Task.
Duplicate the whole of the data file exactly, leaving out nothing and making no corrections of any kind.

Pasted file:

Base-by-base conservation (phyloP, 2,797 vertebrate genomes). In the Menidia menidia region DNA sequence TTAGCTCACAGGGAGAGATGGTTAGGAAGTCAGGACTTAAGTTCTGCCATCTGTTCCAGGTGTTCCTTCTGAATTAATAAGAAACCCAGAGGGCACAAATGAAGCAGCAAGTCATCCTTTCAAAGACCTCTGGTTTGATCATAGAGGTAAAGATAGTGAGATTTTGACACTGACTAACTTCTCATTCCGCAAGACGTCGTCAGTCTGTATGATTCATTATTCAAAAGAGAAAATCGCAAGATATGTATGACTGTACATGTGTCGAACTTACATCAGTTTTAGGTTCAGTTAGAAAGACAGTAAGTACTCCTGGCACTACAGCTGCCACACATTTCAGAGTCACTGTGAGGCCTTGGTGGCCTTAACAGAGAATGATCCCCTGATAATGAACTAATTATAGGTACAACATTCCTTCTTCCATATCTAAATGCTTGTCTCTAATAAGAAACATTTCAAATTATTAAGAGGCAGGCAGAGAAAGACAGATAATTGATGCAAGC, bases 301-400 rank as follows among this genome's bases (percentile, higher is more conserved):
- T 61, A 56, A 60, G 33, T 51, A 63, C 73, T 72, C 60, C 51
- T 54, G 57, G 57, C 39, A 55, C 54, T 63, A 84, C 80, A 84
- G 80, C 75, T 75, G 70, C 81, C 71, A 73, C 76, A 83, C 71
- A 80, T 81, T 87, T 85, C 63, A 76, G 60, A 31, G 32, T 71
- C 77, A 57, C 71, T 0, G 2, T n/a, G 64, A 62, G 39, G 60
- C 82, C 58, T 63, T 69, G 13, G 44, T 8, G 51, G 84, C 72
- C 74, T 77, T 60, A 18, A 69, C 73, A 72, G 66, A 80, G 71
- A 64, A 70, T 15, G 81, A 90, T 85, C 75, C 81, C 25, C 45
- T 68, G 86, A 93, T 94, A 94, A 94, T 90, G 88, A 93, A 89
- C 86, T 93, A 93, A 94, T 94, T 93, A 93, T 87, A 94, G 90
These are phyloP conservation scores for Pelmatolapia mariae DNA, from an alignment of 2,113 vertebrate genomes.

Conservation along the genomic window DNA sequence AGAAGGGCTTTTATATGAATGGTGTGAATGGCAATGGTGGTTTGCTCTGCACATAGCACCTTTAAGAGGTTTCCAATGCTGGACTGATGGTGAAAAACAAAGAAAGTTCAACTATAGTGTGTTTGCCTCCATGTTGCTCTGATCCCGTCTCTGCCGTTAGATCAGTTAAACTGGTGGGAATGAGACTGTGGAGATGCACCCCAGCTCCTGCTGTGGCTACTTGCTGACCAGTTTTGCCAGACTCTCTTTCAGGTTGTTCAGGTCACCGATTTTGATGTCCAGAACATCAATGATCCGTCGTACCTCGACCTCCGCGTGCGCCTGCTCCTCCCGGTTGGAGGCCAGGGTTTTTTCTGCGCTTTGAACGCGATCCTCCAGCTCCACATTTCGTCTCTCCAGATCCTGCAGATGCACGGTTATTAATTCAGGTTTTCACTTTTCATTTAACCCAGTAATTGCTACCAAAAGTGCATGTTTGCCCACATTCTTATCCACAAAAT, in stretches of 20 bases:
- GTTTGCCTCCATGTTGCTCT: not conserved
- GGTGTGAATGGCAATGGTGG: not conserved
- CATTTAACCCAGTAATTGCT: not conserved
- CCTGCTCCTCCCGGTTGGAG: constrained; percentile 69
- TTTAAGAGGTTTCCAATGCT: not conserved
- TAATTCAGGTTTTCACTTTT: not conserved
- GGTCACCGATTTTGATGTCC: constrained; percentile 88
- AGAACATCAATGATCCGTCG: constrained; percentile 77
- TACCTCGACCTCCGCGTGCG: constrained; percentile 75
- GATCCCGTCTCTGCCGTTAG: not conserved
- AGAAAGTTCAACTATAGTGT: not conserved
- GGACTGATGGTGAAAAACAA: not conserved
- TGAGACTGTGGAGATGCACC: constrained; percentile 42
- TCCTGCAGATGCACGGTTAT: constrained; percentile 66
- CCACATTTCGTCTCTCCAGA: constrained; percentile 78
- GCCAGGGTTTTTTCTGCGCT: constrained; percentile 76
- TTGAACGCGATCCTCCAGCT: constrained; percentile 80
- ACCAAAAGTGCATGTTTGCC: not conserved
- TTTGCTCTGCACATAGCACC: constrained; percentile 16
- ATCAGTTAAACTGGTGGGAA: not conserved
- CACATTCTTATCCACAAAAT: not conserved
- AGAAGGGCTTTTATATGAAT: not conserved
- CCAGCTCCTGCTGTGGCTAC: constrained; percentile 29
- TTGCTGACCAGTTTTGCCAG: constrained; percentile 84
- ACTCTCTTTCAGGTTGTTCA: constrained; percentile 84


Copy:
Base-by-base conservation (phyloP, 2,797 vertebrate genomes). In the Menidia menidia region DNA sequence TTAGCTCACAGGGAGAGATGGTTAGGAAGTCAGGACTTAAGTTCTGCCATCTGTTCCAGGTGTTCCTTCTGAATTAATAAGAAACCCAGAGGGCACAAATGAAGCAGCAAGTCATCCTTTCAAAGACCTCTGGTTTGATCATAGAGGTAAAGATAGTGAGATTTTGACACTGACTAACTTCTCATTCCGCAAGACGTCGTCAGTCTGTATGATTCATTATTCAAAAGAGAAAATCGCAAGATATGTATGACTGTACATGTGTCGAACTTACATCAGTTTTAGGTTCAGTTAGAAAGACAGTAAGTACTCCTGGCACTACAGCTGCCACACATTTCAGAGTCACTGTGAGGCCTTGGTGGCCTTAACAGAGAATGATCCCCTGATAATGAACTAATTATAGGTACAACATTCCTTCTTCCATATCTAAATGCTTGTCTCTAATAAGAAACATTTCAAATTATTAAGAGGCAGGCAGAGAAAGACAGATAATTGATGCAAGC, bases 301-400 rank as follows among this genome's bases (percentile, higher is more conserved):
- T 61, A 56, A 60, G 33, T 51, A 63, C 73, T 72, C 60, C 51
- T 54, G 57, G 57, C 39, A 55, C 54, T 63, A 84, C 80, A 84
- G 80, C 75, T 75, G 70, C 81, C 71, A 73, C 76, A 83, C 71
- A 80, T 81, T 87, T 85, C 63, A 76, G 60, A 31, G 32, T 71
- C 77, A 57, C 71, T 0, G 2, T n/a, G 64, A 62, G 39, G 60
- C 82, C 58, T 63, T 69, G 13, G 44, T 8, G 51, G 84, C 72
- C 74, T 77, T 60, A 18, A 69, C 73, A 72, G 66, A 80, G 71
- A 64, A 70, T 15, G 81, A 90, T 85, C 75, C 81, C 25, C 45
- T 68, G 86, A 93, T 94, A 94, A 94, T 90, G 88, A 93, A 89
- C 86, T 93, A 93, A 94, T 94, T 93, A 93, T 87, A 94, G 90
These are phyloP conservation scores for Pelmatolapia mariae DNA, from an alignment of 2,113 vertebrate genomes.

Conservation along the genomic window DNA sequence AGAAGGGCTTTTATATGAATGGTGTGAATGGCAATGGTGGTTTGCTCTGCACATAGCACCTTTAAGAGGTTTCCAATGCTGGACTGATGGTGAAAAACAAAGAAAGTTCAACTATAGTGTGTTTGCCTCCATGTTGCTCTGATCCCGTCTCTGCCGTTAGATCAGTTAAACTGGTGGGAATGAGACTGTGGAGATGCACCCCAGCTCCTGCTGTGGCTACTTGCTGACCAGTTTTGCCAGACTCTCTTTCAGGTTGTTCAGGTCACCGATTTTGATGTCCAGAACATCAATGATCCGTCGTACCTCGACCTCCGCGTGCGCCTGCTCCTCCCGGTTGGAGGCCAGGGTTTTTTCTGCGCTTTGAACGCGATCCTCCAGCTCCACATTTCGTCTCTCCAGATCCTGCAGATGCACGGTTATTAATTCAGGTTTTCACTTTTCATTTAACCCAGTAATTGCTACCAAAAGTGCATGTTTGCCCACATTCTTATCCACAAAAT, in stretches of 20 bases:
- GTTTGCCTCCATGTTGCTCT: not conserved
- GGTGTGAATGGCAATGGTGG: not conserved
- CATTTAACCCAGTAATTGCT: not conserved
- CCTGCTCCTCCCGGTTGGAG: constrained; percentile 69
- TTTAAGAGGTTTCCAATGCT: not conserved
- TAATTCAGGTTTTCACTTTT: not conserved
- GGTCACCGATTTTGATGTCC: constrained; percentile 88
- AGAACATCAATGATCCGTCG: constrained; percentile 77
- TACCTCGACCTCCGCGTGCG: constrained; percentile 75
- GATCCCGTCTCTGCCGTTAG: not conserved
- AGAAAGTTCAACTATAGTGT: not conserved
- GGACTGATGGTGAAAAACAA: not conserved
- TGAGACTGTGGAGATGCACC: constrained; percentile 42
- TCCTGCAGATGCACGGTTAT: constrained; percentile 66
- CCACATTTCGTCTCTCCAGA: constrained; percentile 78
- GCCAGGGTTTTTTCTGCGCT: constrained; percentile 76
- TTGAACGCGATCCTCCAGCT: constrained; percentile 80
- ACCAAAAGTGCATGTTTGCC: not conserved
- TTTGCTCTGCACATAGCACC: constrained; percentile 16
- ATCAGTTAAACTGGTGGGAA: not conserved
- CACATTCTTATCCACAAAAT: not conserved
- AGAAGGGCTTTTATATGAAT: not conserved
- CCAGCTCCTGCTGTGGCTAC: constrained; percentile 29
- TTGCTGACCAGTTTTGCCAG: constrained; percentile 84
- ACTCTCTTTCAGGTTGTTCA: constrained; percentile 84